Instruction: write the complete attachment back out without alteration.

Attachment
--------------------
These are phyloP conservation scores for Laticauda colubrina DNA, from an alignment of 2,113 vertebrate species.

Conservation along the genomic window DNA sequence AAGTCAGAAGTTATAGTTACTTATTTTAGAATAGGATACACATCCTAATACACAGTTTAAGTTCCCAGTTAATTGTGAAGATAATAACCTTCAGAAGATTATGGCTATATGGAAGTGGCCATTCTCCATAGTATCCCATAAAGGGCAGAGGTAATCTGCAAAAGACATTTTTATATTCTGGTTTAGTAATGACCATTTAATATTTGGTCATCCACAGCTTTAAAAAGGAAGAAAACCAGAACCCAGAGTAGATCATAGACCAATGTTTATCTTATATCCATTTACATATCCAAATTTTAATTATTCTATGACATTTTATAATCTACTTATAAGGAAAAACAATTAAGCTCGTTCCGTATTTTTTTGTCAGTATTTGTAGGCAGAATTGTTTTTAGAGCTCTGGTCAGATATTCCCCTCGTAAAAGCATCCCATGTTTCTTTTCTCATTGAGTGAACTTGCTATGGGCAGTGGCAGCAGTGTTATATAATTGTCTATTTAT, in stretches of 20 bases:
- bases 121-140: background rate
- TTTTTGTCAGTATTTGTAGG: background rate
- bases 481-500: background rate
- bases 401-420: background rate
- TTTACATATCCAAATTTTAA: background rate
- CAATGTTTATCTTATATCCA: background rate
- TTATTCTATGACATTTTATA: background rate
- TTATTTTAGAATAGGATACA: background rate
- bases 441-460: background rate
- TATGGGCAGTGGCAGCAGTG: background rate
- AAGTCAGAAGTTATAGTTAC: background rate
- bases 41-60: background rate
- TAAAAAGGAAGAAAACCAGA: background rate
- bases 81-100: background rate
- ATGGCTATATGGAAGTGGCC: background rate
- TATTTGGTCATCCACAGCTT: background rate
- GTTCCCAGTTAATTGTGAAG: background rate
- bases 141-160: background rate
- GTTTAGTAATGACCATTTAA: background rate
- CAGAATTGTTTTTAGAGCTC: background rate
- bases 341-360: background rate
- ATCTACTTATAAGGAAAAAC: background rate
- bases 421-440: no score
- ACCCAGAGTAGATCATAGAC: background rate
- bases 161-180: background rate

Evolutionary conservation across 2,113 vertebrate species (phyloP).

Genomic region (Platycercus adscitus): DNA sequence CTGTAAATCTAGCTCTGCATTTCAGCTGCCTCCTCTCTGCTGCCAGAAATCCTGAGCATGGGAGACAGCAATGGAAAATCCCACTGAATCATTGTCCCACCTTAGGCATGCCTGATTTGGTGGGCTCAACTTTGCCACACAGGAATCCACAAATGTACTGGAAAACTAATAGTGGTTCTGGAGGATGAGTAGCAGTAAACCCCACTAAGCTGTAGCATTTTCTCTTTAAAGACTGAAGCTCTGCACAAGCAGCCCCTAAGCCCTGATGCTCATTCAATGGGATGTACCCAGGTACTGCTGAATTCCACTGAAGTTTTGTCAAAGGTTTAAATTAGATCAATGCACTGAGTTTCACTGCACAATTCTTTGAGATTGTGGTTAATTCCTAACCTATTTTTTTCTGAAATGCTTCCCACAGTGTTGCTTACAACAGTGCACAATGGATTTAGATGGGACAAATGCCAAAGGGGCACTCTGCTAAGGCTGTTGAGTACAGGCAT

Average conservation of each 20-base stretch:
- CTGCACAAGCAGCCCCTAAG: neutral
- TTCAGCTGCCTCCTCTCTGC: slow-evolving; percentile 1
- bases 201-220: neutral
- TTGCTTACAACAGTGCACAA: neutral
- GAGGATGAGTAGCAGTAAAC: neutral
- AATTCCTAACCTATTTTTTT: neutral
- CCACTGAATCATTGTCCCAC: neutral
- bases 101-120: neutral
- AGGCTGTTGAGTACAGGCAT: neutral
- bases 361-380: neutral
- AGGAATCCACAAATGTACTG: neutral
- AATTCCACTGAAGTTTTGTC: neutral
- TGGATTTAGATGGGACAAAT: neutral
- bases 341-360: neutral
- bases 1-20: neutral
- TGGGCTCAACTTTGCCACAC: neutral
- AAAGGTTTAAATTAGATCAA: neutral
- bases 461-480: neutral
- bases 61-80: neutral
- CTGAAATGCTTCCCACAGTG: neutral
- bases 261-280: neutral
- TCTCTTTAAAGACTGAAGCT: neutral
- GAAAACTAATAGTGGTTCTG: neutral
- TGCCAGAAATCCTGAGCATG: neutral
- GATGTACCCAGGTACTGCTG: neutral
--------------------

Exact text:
These are phyloP conservation scores for Laticauda colubrina DNA, from an alignment of 2,113 vertebrate species.

Conservation along the genomic window DNA sequence AAGTCAGAAGTTATAGTTACTTATTTTAGAATAGGATACACATCCTAATACACAGTTTAAGTTCCCAGTTAATTGTGAAGATAATAACCTTCAGAAGATTATGGCTATATGGAAGTGGCCATTCTCCATAGTATCCCATAAAGGGCAGAGGTAATCTGCAAAAGACATTTTTATATTCTGGTTTAGTAATGACCATTTAATATTTGGTCATCCACAGCTTTAAAAAGGAAGAAAACCAGAACCCAGAGTAGATCATAGACCAATGTTTATCTTATATCCATTTACATATCCAAATTTTAATTATTCTATGACATTTTATAATCTACTTATAAGGAAAAACAATTAAGCTCGTTCCGTATTTTTTTGTCAGTATTTGTAGGCAGAATTGTTTTTAGAGCTCTGGTCAGATATTCCCCTCGTAAAAGCATCCCATGTTTCTTTTCTCATTGAGTGAACTTGCTATGGGCAGTGGCAGCAGTGTTATATAATTGTCTATTTAT, in stretches of 20 bases:
- bases 121-140: background rate
- TTTTTGTCAGTATTTGTAGG: background rate
- bases 481-500: background rate
- bases 401-420: background rate
- TTTACATATCCAAATTTTAA: background rate
- CAATGTTTATCTTATATCCA: background rate
- TTATTCTATGACATTTTATA: background rate
- TTATTTTAGAATAGGATACA: background rate
- bases 441-460: background rate
- TATGGGCAGTGGCAGCAGTG: background rate
- AAGTCAGAAGTTATAGTTAC: background rate
- bases 41-60: background rate
- TAAAAAGGAAGAAAACCAGA: background rate
- bases 81-100: background rate
- ATGGCTATATGGAAGTGGCC: background rate
- TATTTGGTCATCCACAGCTT: background rate
- GTTCCCAGTTAATTGTGAAG: background rate
- bases 141-160: background rate
- GTTTAGTAATGACCATTTAA: background rate
- CAGAATTGTTTTTAGAGCTC: background rate
- bases 341-360: background rate
- ATCTACTTATAAGGAAAAAC: background rate
- bases 421-440: no score
- ACCCAGAGTAGATCATAGAC: background rate
- bases 161-180: background rate

Evolutionary conservation across 2,113 vertebrate species (phyloP).

Genomic region (Platycercus adscitus): DNA sequence CTGTAAATCTAGCTCTGCATTTCAGCTGCCTCCTCTCTGCTGCCAGAAATCCTGAGCATGGGAGACAGCAATGGAAAATCCCACTGAATCATTGTCCCACCTTAGGCATGCCTGATTTGGTGGGCTCAACTTTGCCACACAGGAATCCACAAATGTACTGGAAAACTAATAGTGGTTCTGGAGGATGAGTAGCAGTAAACCCCACTAAGCTGTAGCATTTTCTCTTTAAAGACTGAAGCTCTGCACAAGCAGCCCCTAAGCCCTGATGCTCATTCAATGGGATGTACCCAGGTACTGCTGAATTCCACTGAAGTTTTGTCAAAGGTTTAAATTAGATCAATGCACTGAGTTTCACTGCACAATTCTTTGAGATTGTGGTTAATTCCTAACCTATTTTTTTCTGAAATGCTTCCCACAGTGTTGCTTACAACAGTGCACAATGGATTTAGATGGGACAAATGCCAAAGGGGCACTCTGCTAAGGCTGTTGAGTACAGGCAT

Average conservation of each 20-base stretch:
- CTGCACAAGCAGCCCCTAAG: neutral
- TTCAGCTGCCTCCTCTCTGC: slow-evolving; percentile 1
- bases 201-220: neutral
- TTGCTTACAACAGTGCACAA: neutral
- GAGGATGAGTAGCAGTAAAC: neutral
- AATTCCTAACCTATTTTTTT: neutral
- CCACTGAATCATTGTCCCAC: neutral
- bases 101-120: neutral
- AGGCTGTTGAGTACAGGCAT: neutral
- bases 361-380: neutral
- AGGAATCCACAAATGTACTG: neutral
- AATTCCACTGAAGTTTTGTC: neutral
- TGGATTTAGATGGGACAAAT: neutral
- bases 341-360: neutral
- bases 1-20: neutral
- TGGGCTCAACTTTGCCACAC: neutral
- AAAGGTTTAAATTAGATCAA: neutral
- bases 461-480: neutral
- bases 61-80: neutral
- CTGAAATGCTTCCCACAGTG: neutral
- bases 261-280: neutral
- TCTCTTTAAAGACTGAAGCT: neutral
- GAAAACTAATAGTGGTTCTG: neutral
- TGCCAGAAATCCTGAGCATG: neutral
- GATGTACCCAGGTACTGCTG: neutral